He collaborated, he obstructed, he’s impeachable
We may never know what motivated William Barr to sacrifice a positive reputation as an attorney and a devotee of the Department of Justice and instead become Donald Trump’s Roy Cohn, the one-time Trump mentor, mob attorney, and right-hand man to Senator Joe McCarthy.
Whatever the reason, Barr has clearly signed on to the approach that Trump so loves — treating anything, including the Constitution, that does not serve Trump’s personal interests as an urgent threat; projecting Trump’s own venal motives onto his critics and opponents; denying and stonewalling. In any event, Barr made his bones with Trump by doing his best to whitewash the Mueller Report, starting with a four-page letter to Congress purporting to summarize its findings but Barr took Mueller’s words out of context and omitted all mention of the damning evidence that courses through the report. He subsequently held a press conference in which he again distorted its conclusions, stating that it found no collusion with the Russians and no obstruction of justice by the president — both assertions profoundly misleading.
I purchased a copy of the report for my Kindle and it is dense reading. It is nonetheless available for free at www.justice.gov/storagereport.pdf. A number of leading publications have printed highlights of the report — but my recommendation would be the blog, Lawfare, edited and written by the writer and legal expert Benjamin Wittes along with a stellar staff. The May 10 blog of this year provides what the team calls its first impressions of the Mueller report. It is thorough and easy-to-read.
Because of Barr’s deliberate efforts to misrepresent the report, some readers may have bought into the fiction that the report somehow exonerates Trump. It does nothing of the kind.
First, the report did not address “collusion,” a term without legal definition, but the narrow question of criminal conspiracy. It found no evidence the Trump campaign officials conspired with the Russians’ disinformation campaigns or hacking of computers belonging to the Democratic committee and the Clinton campaign, but it describes extensive contacts — 140 by one count — between the Trump campaign and the Russians, many of which Trump campaign officials lied about. And it found substantial evidence both “that the Russian government perceived it would benefit from a Trump presidency and worked to secure that outcome, that the campaign expected it would benefit electorally from information stolen and released through Russian efforts.”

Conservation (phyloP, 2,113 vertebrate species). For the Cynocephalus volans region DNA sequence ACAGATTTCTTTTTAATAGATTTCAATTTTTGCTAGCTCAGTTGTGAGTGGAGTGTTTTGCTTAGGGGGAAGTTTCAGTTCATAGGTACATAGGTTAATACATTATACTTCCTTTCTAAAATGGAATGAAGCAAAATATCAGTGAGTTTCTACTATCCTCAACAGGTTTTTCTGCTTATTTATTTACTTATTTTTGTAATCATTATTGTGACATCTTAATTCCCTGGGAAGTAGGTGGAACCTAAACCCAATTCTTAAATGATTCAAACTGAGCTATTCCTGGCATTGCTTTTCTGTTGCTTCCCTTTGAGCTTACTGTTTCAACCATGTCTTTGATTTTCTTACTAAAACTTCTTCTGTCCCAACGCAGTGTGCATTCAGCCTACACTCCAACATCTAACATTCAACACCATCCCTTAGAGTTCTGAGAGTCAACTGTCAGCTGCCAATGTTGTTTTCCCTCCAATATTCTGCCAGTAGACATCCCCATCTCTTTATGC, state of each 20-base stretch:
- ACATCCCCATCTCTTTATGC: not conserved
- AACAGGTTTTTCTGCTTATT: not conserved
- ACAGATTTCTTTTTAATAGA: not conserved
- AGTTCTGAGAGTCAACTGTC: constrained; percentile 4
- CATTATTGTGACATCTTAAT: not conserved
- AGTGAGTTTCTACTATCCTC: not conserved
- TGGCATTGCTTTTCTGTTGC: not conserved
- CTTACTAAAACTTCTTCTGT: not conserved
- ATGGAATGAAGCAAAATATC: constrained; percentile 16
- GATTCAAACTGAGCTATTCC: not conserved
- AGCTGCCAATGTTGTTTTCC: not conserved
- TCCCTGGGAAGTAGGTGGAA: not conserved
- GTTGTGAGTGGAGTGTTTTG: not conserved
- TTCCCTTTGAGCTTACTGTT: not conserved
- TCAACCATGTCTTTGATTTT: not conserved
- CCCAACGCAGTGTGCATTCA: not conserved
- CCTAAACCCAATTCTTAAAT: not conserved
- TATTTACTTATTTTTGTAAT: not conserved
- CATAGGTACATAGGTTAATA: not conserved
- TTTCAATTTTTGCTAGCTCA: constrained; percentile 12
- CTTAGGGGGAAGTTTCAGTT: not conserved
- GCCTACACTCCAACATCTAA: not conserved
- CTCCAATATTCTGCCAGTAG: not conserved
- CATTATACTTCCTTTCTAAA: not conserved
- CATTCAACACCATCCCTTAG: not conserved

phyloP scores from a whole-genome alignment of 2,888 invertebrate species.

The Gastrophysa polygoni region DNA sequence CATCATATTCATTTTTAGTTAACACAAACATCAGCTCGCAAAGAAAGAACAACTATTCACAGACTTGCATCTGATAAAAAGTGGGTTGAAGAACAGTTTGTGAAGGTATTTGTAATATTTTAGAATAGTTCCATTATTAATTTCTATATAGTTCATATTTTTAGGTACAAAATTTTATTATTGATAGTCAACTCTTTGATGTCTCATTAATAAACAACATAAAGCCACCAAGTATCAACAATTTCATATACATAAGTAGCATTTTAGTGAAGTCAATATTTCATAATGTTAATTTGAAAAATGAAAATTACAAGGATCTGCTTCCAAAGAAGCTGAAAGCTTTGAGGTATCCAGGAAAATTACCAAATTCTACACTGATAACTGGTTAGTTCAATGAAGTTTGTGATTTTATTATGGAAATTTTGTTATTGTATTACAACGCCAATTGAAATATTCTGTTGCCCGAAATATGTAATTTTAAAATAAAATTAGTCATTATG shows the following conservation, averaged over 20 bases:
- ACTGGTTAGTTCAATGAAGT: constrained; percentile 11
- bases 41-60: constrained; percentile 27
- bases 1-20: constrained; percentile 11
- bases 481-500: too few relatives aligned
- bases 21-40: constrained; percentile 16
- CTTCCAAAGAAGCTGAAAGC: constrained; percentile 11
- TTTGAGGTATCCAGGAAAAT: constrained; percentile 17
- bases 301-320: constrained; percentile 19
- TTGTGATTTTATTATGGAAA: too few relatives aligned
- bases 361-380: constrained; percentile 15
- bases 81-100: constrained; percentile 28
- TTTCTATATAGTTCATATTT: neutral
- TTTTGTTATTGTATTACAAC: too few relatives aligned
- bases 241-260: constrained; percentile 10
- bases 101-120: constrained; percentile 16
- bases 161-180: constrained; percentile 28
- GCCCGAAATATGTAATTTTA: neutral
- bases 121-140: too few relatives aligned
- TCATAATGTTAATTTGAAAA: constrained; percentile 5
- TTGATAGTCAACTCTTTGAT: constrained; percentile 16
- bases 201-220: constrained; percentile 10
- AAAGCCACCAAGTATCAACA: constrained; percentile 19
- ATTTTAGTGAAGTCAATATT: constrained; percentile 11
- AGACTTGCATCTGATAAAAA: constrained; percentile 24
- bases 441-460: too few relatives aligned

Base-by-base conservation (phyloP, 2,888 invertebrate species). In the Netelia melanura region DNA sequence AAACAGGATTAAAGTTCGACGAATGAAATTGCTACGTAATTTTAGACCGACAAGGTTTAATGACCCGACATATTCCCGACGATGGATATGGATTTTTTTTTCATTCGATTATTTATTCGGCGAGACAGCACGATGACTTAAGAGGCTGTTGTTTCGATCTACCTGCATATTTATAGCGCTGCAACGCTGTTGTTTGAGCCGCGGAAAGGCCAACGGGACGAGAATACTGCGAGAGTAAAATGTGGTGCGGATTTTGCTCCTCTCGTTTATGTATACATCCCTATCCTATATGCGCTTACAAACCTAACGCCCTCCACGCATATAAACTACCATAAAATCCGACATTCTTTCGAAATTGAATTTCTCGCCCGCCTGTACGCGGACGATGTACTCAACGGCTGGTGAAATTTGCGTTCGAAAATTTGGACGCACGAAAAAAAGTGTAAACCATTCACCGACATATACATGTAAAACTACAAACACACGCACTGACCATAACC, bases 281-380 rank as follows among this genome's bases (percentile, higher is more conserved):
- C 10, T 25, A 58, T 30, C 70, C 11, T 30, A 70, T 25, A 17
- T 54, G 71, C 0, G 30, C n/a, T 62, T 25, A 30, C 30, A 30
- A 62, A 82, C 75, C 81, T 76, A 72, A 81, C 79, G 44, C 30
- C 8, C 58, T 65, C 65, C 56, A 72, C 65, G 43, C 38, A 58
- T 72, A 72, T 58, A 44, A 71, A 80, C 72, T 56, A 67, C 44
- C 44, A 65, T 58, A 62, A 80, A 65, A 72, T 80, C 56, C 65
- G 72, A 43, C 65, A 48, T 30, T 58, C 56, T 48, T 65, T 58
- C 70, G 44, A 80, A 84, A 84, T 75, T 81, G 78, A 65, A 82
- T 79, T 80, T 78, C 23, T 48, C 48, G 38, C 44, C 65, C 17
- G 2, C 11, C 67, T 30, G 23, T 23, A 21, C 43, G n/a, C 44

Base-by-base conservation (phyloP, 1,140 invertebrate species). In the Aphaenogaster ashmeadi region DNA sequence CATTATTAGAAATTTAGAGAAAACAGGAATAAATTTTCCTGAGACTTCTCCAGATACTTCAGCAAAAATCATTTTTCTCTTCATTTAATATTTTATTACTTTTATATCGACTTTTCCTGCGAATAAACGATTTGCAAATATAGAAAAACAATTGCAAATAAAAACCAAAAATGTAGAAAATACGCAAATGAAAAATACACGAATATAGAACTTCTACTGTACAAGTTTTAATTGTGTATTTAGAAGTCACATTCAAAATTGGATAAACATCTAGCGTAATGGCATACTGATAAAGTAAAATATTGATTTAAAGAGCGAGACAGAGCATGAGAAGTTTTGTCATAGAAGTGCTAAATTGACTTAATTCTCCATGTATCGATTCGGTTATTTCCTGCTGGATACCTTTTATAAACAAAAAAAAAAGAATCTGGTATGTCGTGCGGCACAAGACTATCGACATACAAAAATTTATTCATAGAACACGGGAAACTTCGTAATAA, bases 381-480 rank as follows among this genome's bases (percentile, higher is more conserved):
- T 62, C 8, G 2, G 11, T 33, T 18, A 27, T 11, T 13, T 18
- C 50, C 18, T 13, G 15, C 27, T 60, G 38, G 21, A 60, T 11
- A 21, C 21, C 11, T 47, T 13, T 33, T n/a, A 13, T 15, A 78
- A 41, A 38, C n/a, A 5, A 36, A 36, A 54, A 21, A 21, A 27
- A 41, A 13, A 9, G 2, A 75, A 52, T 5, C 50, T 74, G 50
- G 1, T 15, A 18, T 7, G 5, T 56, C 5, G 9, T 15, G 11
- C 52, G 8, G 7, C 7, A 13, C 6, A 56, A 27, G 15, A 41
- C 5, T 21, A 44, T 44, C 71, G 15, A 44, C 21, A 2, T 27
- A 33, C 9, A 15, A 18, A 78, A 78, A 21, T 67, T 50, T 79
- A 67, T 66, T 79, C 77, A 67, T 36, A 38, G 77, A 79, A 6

In some of these cases, the report says there was a clear “meeting of the minds” — or an effort to establish one — between members of the Trump campaign and agents of the Russian government, but the object of that agreement was not a federal crime. If these episodes fall short of criminal conspiracy, they nonetheless reveal an obvious effort to work with a hostile foreign power in order to achieve the White House.
If Trump weren’t President, he’d be in jail. That’s the view of a bipartisan group of some thousand former federal prosecutors who signed an open letter stating that Trump’s conduct would warrant criminal obstruction of justice charges if he lived anywhere except in the White House. Nonetheless, it appears to be the current accepted wisdom of House Democratic leadership is that starting impeachment hearings may not be worth the risk.
That seems to be based on three assumptions: First, impeachment would make Trump more popular, second, that impeachment is worthwhile only if it actually ends with removing a president from office — and with a Republican-dominated Senate, conviction of impeachment is essentially impossible. The third assumption is that the voters in 2020, rather than Congress, will remove Trump from office.
But impeachment is just not a tool to remove the president — it’s also a way to stamp this President with historic disapproval and deter similar conduct by future presidents.
The report establishes beyond doubt that a foreign rival engaged in a systematic effort to subvert our democracy, an effort the Russians themselves referred to as “information warfare.” One would think that any American president, regardless of party or ideology would support a fullscale investigation to understand the extent of such interference and try to prevent future threats to our national sovereignty and security.
Instead, Mueller’s report shows that Trump’s concern was not for American democracy, but for saving his own skin.
Donald Trump is a criminal and deserves impeachment as soon as possible.